If they’re not chewing on the carpet or furniture, they might be chewing on the clothes you have in storage. Consequently, you might find a hole or two. The hole size also matters since you might be dealing with either moths or crickets. Cricket holes are typically larger than moth holes.
There are a few different ways that you can get rid of crickets in your home. Here is what you can do:
It’s fairly easy to make cricket bait at home if you have some molasses. You just need to mix it with water in a shallow bowl. After that, you leave it where the crickets are most prevalent such as in the basement or kitchen. The sweet odor will attract them, and once they get into the bowl, they’ll stick to the molasses and eventually drown.
If you don’t have molasses, you may opt to buy commercial cricket bait. According to reviewers, Advion Insect Granules have proven effective in controlling cricket populations. Also, the fact that these granules can be used as perimeter treatment means they work for the outdoors as well.
Glue cricket traps work almost the same way as the molasses bait. They typically have a pleasant smell to attract the insect, and once the cricket lands on the trap, it’ll be stuck. After that, you wait for its eventual death due to starvation.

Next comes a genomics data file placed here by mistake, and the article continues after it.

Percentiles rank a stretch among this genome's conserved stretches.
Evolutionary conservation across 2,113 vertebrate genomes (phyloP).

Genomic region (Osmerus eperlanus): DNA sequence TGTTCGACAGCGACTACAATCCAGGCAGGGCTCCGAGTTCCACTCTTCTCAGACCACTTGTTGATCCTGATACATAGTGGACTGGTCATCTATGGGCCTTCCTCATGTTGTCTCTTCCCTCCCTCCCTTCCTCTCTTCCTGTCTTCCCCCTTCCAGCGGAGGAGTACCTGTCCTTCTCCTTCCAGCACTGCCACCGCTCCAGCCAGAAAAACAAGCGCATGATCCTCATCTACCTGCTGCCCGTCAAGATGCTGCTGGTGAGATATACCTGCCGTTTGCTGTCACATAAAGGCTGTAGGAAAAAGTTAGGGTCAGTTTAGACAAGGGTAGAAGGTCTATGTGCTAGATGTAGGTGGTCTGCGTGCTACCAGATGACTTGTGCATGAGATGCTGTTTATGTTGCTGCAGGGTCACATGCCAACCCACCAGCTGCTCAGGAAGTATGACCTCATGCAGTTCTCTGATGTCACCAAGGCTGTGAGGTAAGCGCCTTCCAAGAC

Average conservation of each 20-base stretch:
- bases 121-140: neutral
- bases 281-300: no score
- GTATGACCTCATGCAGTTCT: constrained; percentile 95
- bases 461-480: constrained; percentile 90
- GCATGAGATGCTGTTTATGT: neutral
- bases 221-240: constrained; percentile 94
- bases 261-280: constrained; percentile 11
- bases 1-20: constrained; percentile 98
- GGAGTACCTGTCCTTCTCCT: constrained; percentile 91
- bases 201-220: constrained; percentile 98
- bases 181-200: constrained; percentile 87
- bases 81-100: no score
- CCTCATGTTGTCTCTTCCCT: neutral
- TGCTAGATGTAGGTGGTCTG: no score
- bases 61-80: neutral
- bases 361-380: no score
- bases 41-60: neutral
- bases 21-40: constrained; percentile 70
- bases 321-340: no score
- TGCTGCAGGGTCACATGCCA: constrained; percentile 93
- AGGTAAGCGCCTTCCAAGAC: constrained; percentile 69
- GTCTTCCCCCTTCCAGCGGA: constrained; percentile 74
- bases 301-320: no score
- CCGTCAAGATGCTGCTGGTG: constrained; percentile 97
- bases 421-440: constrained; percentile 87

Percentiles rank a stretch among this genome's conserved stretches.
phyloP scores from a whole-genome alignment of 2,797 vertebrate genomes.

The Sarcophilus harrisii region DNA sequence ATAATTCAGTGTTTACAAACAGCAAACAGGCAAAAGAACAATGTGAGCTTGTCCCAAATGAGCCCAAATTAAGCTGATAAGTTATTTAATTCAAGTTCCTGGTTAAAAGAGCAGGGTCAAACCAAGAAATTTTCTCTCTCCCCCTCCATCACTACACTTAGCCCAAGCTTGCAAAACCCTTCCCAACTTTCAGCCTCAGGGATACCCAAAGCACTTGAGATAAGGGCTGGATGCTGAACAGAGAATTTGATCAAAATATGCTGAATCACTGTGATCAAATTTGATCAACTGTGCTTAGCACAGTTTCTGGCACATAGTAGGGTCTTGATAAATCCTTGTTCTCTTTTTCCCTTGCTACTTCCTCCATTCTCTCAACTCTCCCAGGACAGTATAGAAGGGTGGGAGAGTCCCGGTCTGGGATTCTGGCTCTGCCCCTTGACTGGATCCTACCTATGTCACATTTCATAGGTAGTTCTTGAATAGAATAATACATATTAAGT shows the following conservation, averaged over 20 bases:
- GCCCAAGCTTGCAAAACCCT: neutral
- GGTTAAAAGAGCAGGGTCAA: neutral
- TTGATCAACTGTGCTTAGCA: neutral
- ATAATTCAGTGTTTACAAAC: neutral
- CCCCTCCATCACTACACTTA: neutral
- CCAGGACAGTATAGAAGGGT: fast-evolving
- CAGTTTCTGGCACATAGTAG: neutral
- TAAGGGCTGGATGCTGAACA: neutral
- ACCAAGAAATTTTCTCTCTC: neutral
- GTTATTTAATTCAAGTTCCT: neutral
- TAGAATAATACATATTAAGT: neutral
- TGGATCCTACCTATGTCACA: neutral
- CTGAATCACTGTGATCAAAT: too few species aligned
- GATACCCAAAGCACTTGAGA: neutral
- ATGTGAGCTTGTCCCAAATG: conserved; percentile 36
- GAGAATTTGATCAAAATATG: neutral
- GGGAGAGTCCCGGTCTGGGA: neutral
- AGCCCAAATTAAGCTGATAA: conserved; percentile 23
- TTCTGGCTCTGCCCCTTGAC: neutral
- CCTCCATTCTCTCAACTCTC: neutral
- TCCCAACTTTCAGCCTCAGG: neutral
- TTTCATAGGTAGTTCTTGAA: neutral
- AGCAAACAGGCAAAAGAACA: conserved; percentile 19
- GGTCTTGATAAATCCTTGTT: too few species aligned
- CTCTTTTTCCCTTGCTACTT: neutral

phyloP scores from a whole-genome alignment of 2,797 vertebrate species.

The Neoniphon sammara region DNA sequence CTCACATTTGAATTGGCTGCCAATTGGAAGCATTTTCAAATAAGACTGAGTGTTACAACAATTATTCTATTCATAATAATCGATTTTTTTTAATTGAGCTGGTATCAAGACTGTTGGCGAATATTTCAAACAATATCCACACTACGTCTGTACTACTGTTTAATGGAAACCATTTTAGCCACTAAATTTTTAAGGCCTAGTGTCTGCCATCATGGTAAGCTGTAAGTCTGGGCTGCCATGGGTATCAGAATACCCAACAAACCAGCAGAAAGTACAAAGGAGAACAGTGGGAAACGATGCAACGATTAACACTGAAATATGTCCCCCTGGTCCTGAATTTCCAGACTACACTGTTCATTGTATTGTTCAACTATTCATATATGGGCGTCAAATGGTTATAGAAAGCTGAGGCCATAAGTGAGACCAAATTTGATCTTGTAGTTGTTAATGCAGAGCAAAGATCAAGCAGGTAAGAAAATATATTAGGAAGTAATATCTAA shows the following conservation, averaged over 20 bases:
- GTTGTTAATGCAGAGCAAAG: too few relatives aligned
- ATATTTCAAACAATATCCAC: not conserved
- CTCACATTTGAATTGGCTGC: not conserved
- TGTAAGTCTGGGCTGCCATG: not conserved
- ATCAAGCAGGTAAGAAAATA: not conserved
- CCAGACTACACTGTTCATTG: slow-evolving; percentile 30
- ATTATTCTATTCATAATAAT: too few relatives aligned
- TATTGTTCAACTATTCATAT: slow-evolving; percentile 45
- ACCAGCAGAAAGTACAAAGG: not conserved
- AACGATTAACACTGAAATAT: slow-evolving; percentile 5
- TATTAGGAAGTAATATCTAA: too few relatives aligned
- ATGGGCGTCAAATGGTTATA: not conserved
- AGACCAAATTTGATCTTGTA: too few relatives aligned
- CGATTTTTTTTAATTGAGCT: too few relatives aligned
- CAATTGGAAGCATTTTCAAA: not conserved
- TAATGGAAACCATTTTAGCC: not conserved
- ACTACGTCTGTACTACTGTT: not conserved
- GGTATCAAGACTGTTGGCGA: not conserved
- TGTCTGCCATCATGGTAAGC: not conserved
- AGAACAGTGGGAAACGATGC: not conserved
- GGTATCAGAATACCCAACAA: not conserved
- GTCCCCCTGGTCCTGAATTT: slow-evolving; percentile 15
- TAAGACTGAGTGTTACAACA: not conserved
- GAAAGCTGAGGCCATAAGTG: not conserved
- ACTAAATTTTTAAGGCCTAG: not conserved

If you want a way to get rid of crickets in walls or in the house a lot quicker, insecticides are a good bet. You can spray the crickets directly. According to the EPA, organochlorine pesticides prevent the normal transmission of nerve impulses which can incapacitate the crickets and eventually kill them. There are other types of insecticides, such as organophosphate, carbamates, dinitrophenols, etc.
The National Pesticide Information Center notes that boric acid works by affecting the insect’s nervous system and disrupting their stomachs. As such, you can use it as an alternative to other spray insecticides.